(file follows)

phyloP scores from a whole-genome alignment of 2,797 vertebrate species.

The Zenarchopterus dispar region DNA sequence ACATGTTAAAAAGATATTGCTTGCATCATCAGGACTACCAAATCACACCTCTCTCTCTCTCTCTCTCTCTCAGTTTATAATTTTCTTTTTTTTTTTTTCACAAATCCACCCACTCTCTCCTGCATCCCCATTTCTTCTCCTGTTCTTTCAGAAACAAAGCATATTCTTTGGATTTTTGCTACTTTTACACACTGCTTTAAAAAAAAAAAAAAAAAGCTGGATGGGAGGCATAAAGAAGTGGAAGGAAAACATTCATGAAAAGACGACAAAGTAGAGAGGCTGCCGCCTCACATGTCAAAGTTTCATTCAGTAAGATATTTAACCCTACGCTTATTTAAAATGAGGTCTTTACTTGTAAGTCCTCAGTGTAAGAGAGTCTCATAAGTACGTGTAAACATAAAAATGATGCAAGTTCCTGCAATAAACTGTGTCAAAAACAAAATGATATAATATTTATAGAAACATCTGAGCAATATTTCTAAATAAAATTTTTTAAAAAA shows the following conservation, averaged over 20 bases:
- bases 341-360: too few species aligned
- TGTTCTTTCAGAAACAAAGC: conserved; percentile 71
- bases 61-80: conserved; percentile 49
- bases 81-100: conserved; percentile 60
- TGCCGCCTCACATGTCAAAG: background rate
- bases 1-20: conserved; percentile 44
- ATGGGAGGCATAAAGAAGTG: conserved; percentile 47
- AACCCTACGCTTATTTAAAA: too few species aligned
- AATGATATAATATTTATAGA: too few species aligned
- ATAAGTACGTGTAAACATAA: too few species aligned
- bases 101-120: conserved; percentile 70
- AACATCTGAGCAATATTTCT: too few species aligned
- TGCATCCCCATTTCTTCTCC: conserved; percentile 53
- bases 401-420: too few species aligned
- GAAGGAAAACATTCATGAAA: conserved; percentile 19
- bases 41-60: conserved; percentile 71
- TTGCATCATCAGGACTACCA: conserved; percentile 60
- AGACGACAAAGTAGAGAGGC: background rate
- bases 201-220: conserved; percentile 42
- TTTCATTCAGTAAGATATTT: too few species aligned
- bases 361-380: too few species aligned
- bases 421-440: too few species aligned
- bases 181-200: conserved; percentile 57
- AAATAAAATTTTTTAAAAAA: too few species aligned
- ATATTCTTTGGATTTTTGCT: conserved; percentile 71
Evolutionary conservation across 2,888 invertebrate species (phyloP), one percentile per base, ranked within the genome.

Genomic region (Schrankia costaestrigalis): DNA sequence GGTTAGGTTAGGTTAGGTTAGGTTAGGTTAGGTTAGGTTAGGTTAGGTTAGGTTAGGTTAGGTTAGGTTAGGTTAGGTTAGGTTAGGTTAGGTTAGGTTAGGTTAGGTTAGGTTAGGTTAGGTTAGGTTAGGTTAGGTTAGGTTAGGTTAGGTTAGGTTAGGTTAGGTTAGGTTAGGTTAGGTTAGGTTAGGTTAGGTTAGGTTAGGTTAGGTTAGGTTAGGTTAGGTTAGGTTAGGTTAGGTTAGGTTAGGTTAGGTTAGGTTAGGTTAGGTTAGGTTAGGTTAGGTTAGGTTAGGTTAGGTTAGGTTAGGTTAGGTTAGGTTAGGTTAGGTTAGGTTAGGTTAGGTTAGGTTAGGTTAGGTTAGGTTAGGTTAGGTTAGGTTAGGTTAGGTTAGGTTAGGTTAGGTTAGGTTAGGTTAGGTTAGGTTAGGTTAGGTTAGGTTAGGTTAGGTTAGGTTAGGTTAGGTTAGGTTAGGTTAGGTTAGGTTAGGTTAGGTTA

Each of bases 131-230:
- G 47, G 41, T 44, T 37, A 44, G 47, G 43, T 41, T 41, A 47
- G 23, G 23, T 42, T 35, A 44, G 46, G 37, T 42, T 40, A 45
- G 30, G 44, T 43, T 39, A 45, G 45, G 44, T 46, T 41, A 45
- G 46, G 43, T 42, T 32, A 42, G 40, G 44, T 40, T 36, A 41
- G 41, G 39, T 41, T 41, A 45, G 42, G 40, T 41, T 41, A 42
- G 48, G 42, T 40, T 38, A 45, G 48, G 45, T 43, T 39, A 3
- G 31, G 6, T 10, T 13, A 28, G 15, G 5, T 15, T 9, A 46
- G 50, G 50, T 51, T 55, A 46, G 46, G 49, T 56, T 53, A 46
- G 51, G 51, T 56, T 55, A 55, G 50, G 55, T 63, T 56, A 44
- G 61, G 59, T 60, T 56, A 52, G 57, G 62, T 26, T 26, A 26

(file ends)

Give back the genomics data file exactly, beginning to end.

phyloP scores from a whole-genome alignment of 2,797 vertebrate species.

The Zenarchopterus dispar region DNA sequence ACATGTTAAAAAGATATTGCTTGCATCATCAGGACTACCAAATCACACCTCTCTCTCTCTCTCTCTCTCTCAGTTTATAATTTTCTTTTTTTTTTTTTCACAAATCCACCCACTCTCTCCTGCATCCCCATTTCTTCTCCTGTTCTTTCAGAAACAAAGCATATTCTTTGGATTTTTGCTACTTTTACACACTGCTTTAAAAAAAAAAAAAAAAAGCTGGATGGGAGGCATAAAGAAGTGGAAGGAAAACATTCATGAAAAGACGACAAAGTAGAGAGGCTGCCGCCTCACATGTCAAAGTTTCATTCAGTAAGATATTTAACCCTACGCTTATTTAAAATGAGGTCTTTACTTGTAAGTCCTCAGTGTAAGAGAGTCTCATAAGTACGTGTAAACATAAAAATGATGCAAGTTCCTGCAATAAACTGTGTCAAAAACAAAATGATATAATATTTATAGAAACATCTGAGCAATATTTCTAAATAAAATTTTTTAAAAAA shows the following conservation, averaged over 20 bases:
- bases 341-360: too few species aligned
- TGTTCTTTCAGAAACAAAGC: conserved; percentile 71
- bases 61-80: conserved; percentile 49
- bases 81-100: conserved; percentile 60
- TGCCGCCTCACATGTCAAAG: background rate
- bases 1-20: conserved; percentile 44
- ATGGGAGGCATAAAGAAGTG: conserved; percentile 47
- AACCCTACGCTTATTTAAAA: too few species aligned
- AATGATATAATATTTATAGA: too few species aligned
- ATAAGTACGTGTAAACATAA: too few species aligned
- bases 101-120: conserved; percentile 70
- AACATCTGAGCAATATTTCT: too few species aligned
- TGCATCCCCATTTCTTCTCC: conserved; percentile 53
- bases 401-420: too few species aligned
- GAAGGAAAACATTCATGAAA: conserved; percentile 19
- bases 41-60: conserved; percentile 71
- TTGCATCATCAGGACTACCA: conserved; percentile 60
- AGACGACAAAGTAGAGAGGC: background rate
- bases 201-220: conserved; percentile 42
- TTTCATTCAGTAAGATATTT: too few species aligned
- bases 361-380: too few species aligned
- bases 421-440: too few species aligned
- bases 181-200: conserved; percentile 57
- AAATAAAATTTTTTAAAAAA: too few species aligned
- ATATTCTTTGGATTTTTGCT: conserved; percentile 71
Evolutionary conservation across 2,888 invertebrate species (phyloP), one percentile per base, ranked within the genome.

Genomic region (Schrankia costaestrigalis): DNA sequence GGTTAGGTTAGGTTAGGTTAGGTTAGGTTAGGTTAGGTTAGGTTAGGTTAGGTTAGGTTAGGTTAGGTTAGGTTAGGTTAGGTTAGGTTAGGTTAGGTTAGGTTAGGTTAGGTTAGGTTAGGTTAGGTTAGGTTAGGTTAGGTTAGGTTAGGTTAGGTTAGGTTAGGTTAGGTTAGGTTAGGTTAGGTTAGGTTAGGTTAGGTTAGGTTAGGTTAGGTTAGGTTAGGTTAGGTTAGGTTAGGTTAGGTTAGGTTAGGTTAGGTTAGGTTAGGTTAGGTTAGGTTAGGTTAGGTTAGGTTAGGTTAGGTTAGGTTAGGTTAGGTTAGGTTAGGTTAGGTTAGGTTAGGTTAGGTTAGGTTAGGTTAGGTTAGGTTAGGTTAGGTTAGGTTAGGTTAGGTTAGGTTAGGTTAGGTTAGGTTAGGTTAGGTTAGGTTAGGTTAGGTTAGGTTAGGTTAGGTTAGGTTAGGTTAGGTTAGGTTAGGTTAGGTTAGGTTAGGTTA

Each of bases 131-230:
- G 47, G 41, T 44, T 37, A 44, G 47, G 43, T 41, T 41, A 47
- G 23, G 23, T 42, T 35, A 44, G 46, G 37, T 42, T 40, A 45
- G 30, G 44, T 43, T 39, A 45, G 45, G 44, T 46, T 41, A 45
- G 46, G 43, T 42, T 32, A 42, G 40, G 44, T 40, T 36, A 41
- G 41, G 39, T 41, T 41, A 45, G 42, G 40, T 41, T 41, A 42
- G 48, G 42, T 40, T 38, A 45, G 48, G 45, T 43, T 39, A 3
- G 31, G 6, T 10, T 13, A 28, G 15, G 5, T 15, T 9, A 46
- G 50, G 50, T 51, T 55, A 46, G 46, G 49, T 56, T 53, A 46
- G 51, G 51, T 56, T 55, A 55, G 50, G 55, T 63, T 56, A 44
- G 61, G 59, T 60, T 56, A 52, G 57, G 62, T 26, T 26, A 26